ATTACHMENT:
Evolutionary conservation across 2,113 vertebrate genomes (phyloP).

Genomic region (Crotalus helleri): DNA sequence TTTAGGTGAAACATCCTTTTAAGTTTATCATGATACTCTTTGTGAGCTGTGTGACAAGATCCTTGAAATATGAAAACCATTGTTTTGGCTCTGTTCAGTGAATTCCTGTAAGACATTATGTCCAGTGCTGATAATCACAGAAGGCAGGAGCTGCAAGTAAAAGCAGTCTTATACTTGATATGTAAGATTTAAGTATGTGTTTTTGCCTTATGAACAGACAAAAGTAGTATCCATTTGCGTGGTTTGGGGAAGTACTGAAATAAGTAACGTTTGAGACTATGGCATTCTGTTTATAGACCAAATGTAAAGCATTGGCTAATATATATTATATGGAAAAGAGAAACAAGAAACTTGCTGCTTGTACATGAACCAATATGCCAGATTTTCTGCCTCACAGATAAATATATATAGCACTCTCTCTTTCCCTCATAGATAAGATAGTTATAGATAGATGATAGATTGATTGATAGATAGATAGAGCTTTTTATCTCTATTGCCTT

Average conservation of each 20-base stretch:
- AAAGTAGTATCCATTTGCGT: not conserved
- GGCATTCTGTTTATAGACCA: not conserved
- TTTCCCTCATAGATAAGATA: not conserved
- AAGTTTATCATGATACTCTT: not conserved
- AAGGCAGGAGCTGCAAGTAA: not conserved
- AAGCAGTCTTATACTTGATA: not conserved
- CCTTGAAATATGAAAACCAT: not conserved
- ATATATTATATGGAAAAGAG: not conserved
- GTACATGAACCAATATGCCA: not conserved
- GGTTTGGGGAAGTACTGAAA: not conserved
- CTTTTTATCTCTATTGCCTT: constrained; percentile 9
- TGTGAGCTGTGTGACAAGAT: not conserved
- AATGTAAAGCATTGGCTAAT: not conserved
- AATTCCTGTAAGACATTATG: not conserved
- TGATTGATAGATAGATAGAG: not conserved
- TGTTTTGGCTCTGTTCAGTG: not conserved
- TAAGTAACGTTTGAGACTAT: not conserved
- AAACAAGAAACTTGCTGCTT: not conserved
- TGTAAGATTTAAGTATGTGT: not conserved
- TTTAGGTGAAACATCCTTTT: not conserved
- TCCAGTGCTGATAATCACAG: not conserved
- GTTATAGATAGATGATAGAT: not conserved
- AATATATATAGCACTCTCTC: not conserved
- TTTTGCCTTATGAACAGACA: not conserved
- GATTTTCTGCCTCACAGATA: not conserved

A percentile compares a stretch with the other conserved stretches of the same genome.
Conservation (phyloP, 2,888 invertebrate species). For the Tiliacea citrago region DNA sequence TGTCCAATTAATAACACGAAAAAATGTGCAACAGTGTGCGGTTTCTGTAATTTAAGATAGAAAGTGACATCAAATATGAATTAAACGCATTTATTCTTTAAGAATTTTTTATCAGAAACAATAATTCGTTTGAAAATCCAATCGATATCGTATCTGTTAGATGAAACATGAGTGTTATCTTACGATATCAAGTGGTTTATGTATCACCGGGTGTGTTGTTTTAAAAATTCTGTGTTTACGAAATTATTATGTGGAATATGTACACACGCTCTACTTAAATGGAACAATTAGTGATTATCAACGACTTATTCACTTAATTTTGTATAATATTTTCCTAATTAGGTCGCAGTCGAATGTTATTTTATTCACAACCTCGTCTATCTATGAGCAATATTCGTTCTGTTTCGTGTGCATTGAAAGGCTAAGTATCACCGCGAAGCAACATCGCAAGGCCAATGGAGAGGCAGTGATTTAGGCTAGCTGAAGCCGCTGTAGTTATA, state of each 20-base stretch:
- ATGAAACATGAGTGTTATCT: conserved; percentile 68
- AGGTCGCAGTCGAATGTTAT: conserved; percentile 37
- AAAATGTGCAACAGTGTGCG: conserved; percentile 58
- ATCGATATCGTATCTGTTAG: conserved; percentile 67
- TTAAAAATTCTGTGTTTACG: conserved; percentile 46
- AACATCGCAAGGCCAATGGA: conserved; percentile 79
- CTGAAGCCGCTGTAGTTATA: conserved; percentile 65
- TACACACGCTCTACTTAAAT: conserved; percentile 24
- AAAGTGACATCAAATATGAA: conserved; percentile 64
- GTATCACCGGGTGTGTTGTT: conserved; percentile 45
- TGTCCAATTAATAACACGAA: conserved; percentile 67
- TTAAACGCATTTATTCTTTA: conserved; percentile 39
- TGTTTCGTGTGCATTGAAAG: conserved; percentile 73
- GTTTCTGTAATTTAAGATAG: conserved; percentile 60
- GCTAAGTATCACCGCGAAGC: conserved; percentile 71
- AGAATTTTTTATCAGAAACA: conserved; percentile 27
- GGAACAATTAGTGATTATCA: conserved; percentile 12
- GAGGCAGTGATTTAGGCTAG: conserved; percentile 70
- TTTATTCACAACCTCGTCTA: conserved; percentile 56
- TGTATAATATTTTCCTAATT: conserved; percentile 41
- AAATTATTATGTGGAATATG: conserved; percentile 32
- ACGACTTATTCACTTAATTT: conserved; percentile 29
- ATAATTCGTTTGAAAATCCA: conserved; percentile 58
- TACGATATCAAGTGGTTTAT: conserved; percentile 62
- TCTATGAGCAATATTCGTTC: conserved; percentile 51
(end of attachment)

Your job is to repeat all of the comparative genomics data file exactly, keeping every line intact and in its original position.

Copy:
Evolutionary conservation across 2,113 vertebrate genomes (phyloP).

Genomic region (Crotalus helleri): DNA sequence TTTAGGTGAAACATCCTTTTAAGTTTATCATGATACTCTTTGTGAGCTGTGTGACAAGATCCTTGAAATATGAAAACCATTGTTTTGGCTCTGTTCAGTGAATTCCTGTAAGACATTATGTCCAGTGCTGATAATCACAGAAGGCAGGAGCTGCAAGTAAAAGCAGTCTTATACTTGATATGTAAGATTTAAGTATGTGTTTTTGCCTTATGAACAGACAAAAGTAGTATCCATTTGCGTGGTTTGGGGAAGTACTGAAATAAGTAACGTTTGAGACTATGGCATTCTGTTTATAGACCAAATGTAAAGCATTGGCTAATATATATTATATGGAAAAGAGAAACAAGAAACTTGCTGCTTGTACATGAACCAATATGCCAGATTTTCTGCCTCACAGATAAATATATATAGCACTCTCTCTTTCCCTCATAGATAAGATAGTTATAGATAGATGATAGATTGATTGATAGATAGATAGAGCTTTTTATCTCTATTGCCTT

Average conservation of each 20-base stretch:
- AAAGTAGTATCCATTTGCGT: not conserved
- GGCATTCTGTTTATAGACCA: not conserved
- TTTCCCTCATAGATAAGATA: not conserved
- AAGTTTATCATGATACTCTT: not conserved
- AAGGCAGGAGCTGCAAGTAA: not conserved
- AAGCAGTCTTATACTTGATA: not conserved
- CCTTGAAATATGAAAACCAT: not conserved
- ATATATTATATGGAAAAGAG: not conserved
- GTACATGAACCAATATGCCA: not conserved
- GGTTTGGGGAAGTACTGAAA: not conserved
- CTTTTTATCTCTATTGCCTT: constrained; percentile 9
- TGTGAGCTGTGTGACAAGAT: not conserved
- AATGTAAAGCATTGGCTAAT: not conserved
- AATTCCTGTAAGACATTATG: not conserved
- TGATTGATAGATAGATAGAG: not conserved
- TGTTTTGGCTCTGTTCAGTG: not conserved
- TAAGTAACGTTTGAGACTAT: not conserved
- AAACAAGAAACTTGCTGCTT: not conserved
- TGTAAGATTTAAGTATGTGT: not conserved
- TTTAGGTGAAACATCCTTTT: not conserved
- TCCAGTGCTGATAATCACAG: not conserved
- GTTATAGATAGATGATAGAT: not conserved
- AATATATATAGCACTCTCTC: not conserved
- TTTTGCCTTATGAACAGACA: not conserved
- GATTTTCTGCCTCACAGATA: not conserved

A percentile compares a stretch with the other conserved stretches of the same genome.
Conservation (phyloP, 2,888 invertebrate species). For the Tiliacea citrago region DNA sequence TGTCCAATTAATAACACGAAAAAATGTGCAACAGTGTGCGGTTTCTGTAATTTAAGATAGAAAGTGACATCAAATATGAATTAAACGCATTTATTCTTTAAGAATTTTTTATCAGAAACAATAATTCGTTTGAAAATCCAATCGATATCGTATCTGTTAGATGAAACATGAGTGTTATCTTACGATATCAAGTGGTTTATGTATCACCGGGTGTGTTGTTTTAAAAATTCTGTGTTTACGAAATTATTATGTGGAATATGTACACACGCTCTACTTAAATGGAACAATTAGTGATTATCAACGACTTATTCACTTAATTTTGTATAATATTTTCCTAATTAGGTCGCAGTCGAATGTTATTTTATTCACAACCTCGTCTATCTATGAGCAATATTCGTTCTGTTTCGTGTGCATTGAAAGGCTAAGTATCACCGCGAAGCAACATCGCAAGGCCAATGGAGAGGCAGTGATTTAGGCTAGCTGAAGCCGCTGTAGTTATA, state of each 20-base stretch:
- ATGAAACATGAGTGTTATCT: conserved; percentile 68
- AGGTCGCAGTCGAATGTTAT: conserved; percentile 37
- AAAATGTGCAACAGTGTGCG: conserved; percentile 58
- ATCGATATCGTATCTGTTAG: conserved; percentile 67
- TTAAAAATTCTGTGTTTACG: conserved; percentile 46
- AACATCGCAAGGCCAATGGA: conserved; percentile 79
- CTGAAGCCGCTGTAGTTATA: conserved; percentile 65
- TACACACGCTCTACTTAAAT: conserved; percentile 24
- AAAGTGACATCAAATATGAA: conserved; percentile 64
- GTATCACCGGGTGTGTTGTT: conserved; percentile 45
- TGTCCAATTAATAACACGAA: conserved; percentile 67
- TTAAACGCATTTATTCTTTA: conserved; percentile 39
- TGTTTCGTGTGCATTGAAAG: conserved; percentile 73
- GTTTCTGTAATTTAAGATAG: conserved; percentile 60
- GCTAAGTATCACCGCGAAGC: conserved; percentile 71
- AGAATTTTTTATCAGAAACA: conserved; percentile 27
- GGAACAATTAGTGATTATCA: conserved; percentile 12
- GAGGCAGTGATTTAGGCTAG: conserved; percentile 70
- TTTATTCACAACCTCGTCTA: conserved; percentile 56
- TGTATAATATTTTCCTAATT: conserved; percentile 41
- AAATTATTATGTGGAATATG: conserved; percentile 32
- ACGACTTATTCACTTAATTT: conserved; percentile 29
- ATAATTCGTTTGAAAATCCA: conserved; percentile 58
- TACGATATCAAGTGGTTTAT: conserved; percentile 62
- TCTATGAGCAATATTCGTTC: conserved; percentile 51